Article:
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There’s no way around it: Salem and witches just go together in the public imagination. But for the past decade, the city best known for the spooky and supernatural has been consciously and creatively nurturing another side of its personality, establishing its identity as a destination for artists and art-lovers.

“There’s a preconceived notion of what Salem is and isn’t,” says John Andrews, founder and president of Creative Collective, a Salem consultancy that helps artists develop sustainable businesses. “But I can walk down the center stretch of this community and always run into something cultural.”

Salem got serious about making itself known for art in 2013, when it released its public art master plan, which outlined strategies for integrating the arts fully into the life of the city. And the residents, businesses, and community organizations in the city have been enthusiastic partners in cultivating Salem’s reputation for the arts.

“The community is really dedicated to embracing and celebrating the artistic endeavors of the people who live here,” says Anastasia Alter, board president of the Salem Arts Association.

Peabody Essex Museum

The cultural anchor of the city is the Peabody Essex Museum, a treasure trove of cultural and historic artifacts ranging from 17th-century Japanese screens to iconic fashion from the 1900s. Founded in 1799, it is the oldest continuously operating museum in the country. Its mission explicitly embraces innovative and contemporary ways of approaching art. Rotating exhibits use sound, video, light, and interactive elements to communicate and connect with visitors.

“That’s a constant conversation that we’re having: What can we bring in that’s new, that’s different, that can possibly change or inform your perspective?” says the museum’s chief operating officer Kurt Steinberg. “Creating that discovery, that sense of awe, that aha moment is at the core of who we are. We love surprising people.”

Eternal Vibrations by Trek6 | Photograph courtesy of Punto Urban Art Museum and North Shore CDC

There is so much more art to experience beyond PEM, however. Since 2017, the Punto Urban Art Museum has offered up dozens of bold and thought-provoking murals—there are nearly 70 today—on the sides of buildings in The Point neighborhood, creating an open-air art gallery that transforms a stroll through the area into an artistic immersion.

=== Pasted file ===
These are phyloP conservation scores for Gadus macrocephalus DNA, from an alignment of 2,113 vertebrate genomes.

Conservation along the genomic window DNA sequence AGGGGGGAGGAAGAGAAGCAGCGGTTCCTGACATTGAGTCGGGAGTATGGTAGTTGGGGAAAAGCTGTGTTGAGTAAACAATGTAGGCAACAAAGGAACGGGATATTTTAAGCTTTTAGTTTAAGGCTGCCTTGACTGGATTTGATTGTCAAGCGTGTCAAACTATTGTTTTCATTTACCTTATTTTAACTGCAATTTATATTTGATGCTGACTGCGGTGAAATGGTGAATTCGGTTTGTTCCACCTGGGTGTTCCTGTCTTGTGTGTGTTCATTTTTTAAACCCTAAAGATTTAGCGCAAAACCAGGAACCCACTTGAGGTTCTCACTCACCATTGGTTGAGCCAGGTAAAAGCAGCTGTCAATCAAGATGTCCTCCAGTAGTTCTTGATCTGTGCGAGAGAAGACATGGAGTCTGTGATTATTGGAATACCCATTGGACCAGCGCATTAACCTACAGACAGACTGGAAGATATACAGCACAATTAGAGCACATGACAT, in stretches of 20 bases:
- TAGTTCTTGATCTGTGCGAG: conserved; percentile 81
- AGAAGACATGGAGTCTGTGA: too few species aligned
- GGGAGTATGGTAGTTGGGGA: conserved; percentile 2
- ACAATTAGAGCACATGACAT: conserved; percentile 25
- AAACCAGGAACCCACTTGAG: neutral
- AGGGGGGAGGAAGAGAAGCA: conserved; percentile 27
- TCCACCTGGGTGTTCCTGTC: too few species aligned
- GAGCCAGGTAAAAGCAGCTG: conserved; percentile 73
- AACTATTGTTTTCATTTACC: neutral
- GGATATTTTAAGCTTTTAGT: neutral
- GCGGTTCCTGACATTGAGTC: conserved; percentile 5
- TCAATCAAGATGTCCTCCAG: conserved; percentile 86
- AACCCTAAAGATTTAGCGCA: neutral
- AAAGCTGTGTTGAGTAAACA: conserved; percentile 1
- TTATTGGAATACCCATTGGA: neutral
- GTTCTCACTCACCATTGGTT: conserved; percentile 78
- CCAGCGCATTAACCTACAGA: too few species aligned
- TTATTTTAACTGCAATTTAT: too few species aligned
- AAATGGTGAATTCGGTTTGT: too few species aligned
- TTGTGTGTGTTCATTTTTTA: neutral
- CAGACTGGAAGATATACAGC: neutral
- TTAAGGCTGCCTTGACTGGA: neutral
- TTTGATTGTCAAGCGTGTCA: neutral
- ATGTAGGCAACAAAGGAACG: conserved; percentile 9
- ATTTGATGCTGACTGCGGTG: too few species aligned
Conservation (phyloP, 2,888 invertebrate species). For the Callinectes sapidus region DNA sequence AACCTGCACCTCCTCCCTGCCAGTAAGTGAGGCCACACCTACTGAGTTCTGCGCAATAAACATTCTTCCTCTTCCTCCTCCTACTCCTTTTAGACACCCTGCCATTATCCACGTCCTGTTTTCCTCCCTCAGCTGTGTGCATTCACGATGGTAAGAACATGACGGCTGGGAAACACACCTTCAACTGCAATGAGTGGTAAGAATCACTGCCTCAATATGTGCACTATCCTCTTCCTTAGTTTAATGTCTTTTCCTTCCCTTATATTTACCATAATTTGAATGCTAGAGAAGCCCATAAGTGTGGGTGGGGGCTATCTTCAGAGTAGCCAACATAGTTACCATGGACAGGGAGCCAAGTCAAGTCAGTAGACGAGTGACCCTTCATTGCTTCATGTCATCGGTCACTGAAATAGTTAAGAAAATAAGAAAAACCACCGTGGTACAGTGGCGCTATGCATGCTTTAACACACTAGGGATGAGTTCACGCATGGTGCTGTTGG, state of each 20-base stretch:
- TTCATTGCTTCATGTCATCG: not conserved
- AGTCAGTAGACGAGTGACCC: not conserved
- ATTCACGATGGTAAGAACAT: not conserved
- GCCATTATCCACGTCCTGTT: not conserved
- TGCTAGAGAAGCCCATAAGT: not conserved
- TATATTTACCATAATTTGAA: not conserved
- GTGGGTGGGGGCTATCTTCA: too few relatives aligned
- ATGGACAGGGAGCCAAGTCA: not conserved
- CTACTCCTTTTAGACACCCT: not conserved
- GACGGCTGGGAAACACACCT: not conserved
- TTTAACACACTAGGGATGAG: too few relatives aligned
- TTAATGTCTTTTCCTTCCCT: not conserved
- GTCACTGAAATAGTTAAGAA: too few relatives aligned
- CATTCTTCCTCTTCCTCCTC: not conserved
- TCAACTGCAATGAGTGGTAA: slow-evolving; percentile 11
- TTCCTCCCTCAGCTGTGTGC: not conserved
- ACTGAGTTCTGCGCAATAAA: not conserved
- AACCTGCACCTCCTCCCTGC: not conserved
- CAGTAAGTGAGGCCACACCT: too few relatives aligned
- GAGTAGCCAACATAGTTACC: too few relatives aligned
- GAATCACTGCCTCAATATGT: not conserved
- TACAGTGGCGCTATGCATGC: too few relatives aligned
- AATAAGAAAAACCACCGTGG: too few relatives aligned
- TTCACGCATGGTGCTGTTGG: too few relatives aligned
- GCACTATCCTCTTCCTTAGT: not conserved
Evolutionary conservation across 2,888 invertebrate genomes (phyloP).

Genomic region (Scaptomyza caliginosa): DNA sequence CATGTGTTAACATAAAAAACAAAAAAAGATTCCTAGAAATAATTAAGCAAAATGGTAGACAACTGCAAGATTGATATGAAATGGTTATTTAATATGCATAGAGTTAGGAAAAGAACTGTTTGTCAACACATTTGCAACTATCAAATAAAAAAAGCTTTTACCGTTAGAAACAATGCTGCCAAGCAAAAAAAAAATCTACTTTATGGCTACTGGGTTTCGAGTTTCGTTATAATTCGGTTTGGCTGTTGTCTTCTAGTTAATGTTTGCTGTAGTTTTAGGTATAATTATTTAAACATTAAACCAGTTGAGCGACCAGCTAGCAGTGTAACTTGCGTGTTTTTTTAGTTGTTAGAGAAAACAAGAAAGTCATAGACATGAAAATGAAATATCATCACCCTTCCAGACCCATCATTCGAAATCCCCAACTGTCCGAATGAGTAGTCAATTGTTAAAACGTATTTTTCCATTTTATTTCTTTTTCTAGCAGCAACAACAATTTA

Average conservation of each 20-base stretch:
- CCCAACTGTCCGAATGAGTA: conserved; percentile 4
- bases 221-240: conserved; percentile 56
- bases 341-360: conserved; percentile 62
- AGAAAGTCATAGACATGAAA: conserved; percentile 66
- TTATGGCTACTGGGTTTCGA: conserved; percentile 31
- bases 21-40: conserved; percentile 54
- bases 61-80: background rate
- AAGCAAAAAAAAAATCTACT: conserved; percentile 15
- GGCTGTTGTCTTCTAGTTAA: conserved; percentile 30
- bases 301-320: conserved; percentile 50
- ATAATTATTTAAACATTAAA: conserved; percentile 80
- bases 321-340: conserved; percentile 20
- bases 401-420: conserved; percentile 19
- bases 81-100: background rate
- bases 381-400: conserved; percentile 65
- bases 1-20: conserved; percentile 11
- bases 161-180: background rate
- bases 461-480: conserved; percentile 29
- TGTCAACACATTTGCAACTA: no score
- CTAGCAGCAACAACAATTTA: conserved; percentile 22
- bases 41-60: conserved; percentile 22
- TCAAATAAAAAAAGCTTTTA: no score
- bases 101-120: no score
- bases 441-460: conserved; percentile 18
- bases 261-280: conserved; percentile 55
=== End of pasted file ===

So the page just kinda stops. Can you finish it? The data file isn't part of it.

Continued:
A project of the North Shore Community Development Coalition, the museum has a social justice mission, aiming to make a more dynamic neighborhood for residents by creating art and encouraging the economic development that visitors bring. Residents are asked what kind of art they’d like to see, and the museum seeks out artists that reflect these ideas. This spring, the museum will expand its operation to include an indoor gallery space and “Casa de Abuela,” an installation replicating a typical Dominican country home.

“Art, for us, is a vehicle to connect to the people and the neighborhood,” museum director Saniego Sanchez says.

The Salem Arts Association hosts a shifting array of thematic exhibitions featuring the work of local artists. Until April 6, the association is featuring “This is Trans,” a photographic exhibit exploring trans identity; upcoming shows will focus on work inspired by PEM’s “Our Time on Earth” exhibit and the concept of minimalism.

Beyond the full-time institutions, Salem is home to a regular stream of festivals and fairs that bolster its artistic reputation. Every June, the Salem Arts Fest celebrates local creators with three days of artisan street fairs, performances, and live art-making to watch and even participate in. There are festivals featuring documentary films, poetry, and literature.

Girl Gang Craft Fair | Photograph by Candice Connor

One of the newest entries in Salem’s arts scene is the Girl Gang craft fair—dates are planned for June and July—which founder Phoebe Sherman describes as a “femme-forward” event where locals and visitors can shop for jewelry, candles, and other wares from local makers. Sherman, who relocated from California, says her new town is a fertile place for a creative business.

“The political, the historical—all of these things can be tied in with the arts to create a really unique experience for both residents and tourists,” she says. “It’s a very artistic and creative place, and there’s a lot going on.”

Taken together, Salem’s permanent museums and the temporary exhibits, the art with deep historic roots and the newest creative endeavors, come together to make the city much more than a place with some good art, Alter says.

“It’s not just that there’s art in Salem—it’s that Salem is art,” she says. “And it’s so much fun.”